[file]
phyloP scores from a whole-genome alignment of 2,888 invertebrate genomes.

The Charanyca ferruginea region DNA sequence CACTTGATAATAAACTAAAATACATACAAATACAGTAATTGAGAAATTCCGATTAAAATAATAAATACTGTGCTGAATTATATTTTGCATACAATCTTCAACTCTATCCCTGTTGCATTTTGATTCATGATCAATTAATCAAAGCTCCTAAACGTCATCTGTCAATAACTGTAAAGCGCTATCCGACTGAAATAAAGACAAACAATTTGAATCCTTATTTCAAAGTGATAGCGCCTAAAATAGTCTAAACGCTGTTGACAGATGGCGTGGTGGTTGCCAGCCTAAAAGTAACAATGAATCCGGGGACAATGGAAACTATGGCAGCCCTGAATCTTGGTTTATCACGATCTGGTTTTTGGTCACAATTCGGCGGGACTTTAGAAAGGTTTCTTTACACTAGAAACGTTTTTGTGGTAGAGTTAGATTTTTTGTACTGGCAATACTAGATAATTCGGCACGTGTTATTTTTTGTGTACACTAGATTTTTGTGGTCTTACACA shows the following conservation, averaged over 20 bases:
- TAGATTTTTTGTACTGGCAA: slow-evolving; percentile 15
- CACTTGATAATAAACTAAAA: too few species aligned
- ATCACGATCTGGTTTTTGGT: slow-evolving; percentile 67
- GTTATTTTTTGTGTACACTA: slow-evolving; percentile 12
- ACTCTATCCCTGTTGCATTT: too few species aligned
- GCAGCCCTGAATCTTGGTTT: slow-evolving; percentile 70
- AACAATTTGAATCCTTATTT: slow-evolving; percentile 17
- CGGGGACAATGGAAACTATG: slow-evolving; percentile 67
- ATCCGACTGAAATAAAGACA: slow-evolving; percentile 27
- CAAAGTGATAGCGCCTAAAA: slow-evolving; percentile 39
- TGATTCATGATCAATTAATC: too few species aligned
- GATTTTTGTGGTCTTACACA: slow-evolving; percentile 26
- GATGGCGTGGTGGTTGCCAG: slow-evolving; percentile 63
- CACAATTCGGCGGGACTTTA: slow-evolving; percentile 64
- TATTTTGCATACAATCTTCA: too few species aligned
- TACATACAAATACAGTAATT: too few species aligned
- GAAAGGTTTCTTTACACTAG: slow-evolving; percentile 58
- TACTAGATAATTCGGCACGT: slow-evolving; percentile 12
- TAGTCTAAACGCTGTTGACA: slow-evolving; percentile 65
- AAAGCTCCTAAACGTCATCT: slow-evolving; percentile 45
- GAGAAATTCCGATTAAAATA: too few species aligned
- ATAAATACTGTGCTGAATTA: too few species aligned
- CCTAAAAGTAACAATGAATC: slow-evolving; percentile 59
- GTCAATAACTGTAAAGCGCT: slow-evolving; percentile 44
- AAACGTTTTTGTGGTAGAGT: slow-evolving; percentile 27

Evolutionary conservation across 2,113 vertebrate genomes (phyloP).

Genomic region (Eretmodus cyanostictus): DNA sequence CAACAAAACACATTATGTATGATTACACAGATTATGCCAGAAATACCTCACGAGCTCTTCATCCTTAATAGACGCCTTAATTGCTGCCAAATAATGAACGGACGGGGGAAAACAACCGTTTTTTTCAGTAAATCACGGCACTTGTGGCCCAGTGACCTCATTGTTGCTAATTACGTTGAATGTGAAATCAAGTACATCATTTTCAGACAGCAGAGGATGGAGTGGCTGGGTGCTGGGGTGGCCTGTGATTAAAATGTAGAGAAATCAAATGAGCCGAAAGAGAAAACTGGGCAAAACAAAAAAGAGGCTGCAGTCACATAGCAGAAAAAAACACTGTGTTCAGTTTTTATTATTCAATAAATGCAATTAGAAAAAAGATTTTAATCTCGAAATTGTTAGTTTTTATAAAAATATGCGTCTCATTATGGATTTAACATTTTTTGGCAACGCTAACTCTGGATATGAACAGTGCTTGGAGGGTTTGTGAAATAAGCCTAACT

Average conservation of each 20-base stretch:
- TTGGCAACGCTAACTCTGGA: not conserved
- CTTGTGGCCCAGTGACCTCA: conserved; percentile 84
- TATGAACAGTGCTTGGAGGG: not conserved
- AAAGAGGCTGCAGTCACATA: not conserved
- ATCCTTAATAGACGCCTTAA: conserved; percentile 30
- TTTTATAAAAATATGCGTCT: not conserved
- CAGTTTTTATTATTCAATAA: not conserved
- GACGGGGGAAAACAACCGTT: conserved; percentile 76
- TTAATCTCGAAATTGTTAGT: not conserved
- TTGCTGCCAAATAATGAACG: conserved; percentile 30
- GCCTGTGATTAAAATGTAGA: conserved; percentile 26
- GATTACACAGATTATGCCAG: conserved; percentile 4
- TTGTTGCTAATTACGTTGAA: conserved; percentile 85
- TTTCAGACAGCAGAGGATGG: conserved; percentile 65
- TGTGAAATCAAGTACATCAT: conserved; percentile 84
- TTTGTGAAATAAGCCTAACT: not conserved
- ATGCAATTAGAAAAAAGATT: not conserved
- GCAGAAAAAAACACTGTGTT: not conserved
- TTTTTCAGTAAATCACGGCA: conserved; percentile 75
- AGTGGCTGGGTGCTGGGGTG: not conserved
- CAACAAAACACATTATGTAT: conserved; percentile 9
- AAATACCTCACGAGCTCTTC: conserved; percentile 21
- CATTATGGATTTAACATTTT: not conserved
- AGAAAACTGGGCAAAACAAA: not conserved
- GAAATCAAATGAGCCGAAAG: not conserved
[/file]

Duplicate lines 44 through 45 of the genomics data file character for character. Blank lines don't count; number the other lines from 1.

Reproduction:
- TTTCAGACAGCAGAGGATGG: conserved; percentile 65
- TGTGAAATCAAGTACATCAT: conserved; percentile 84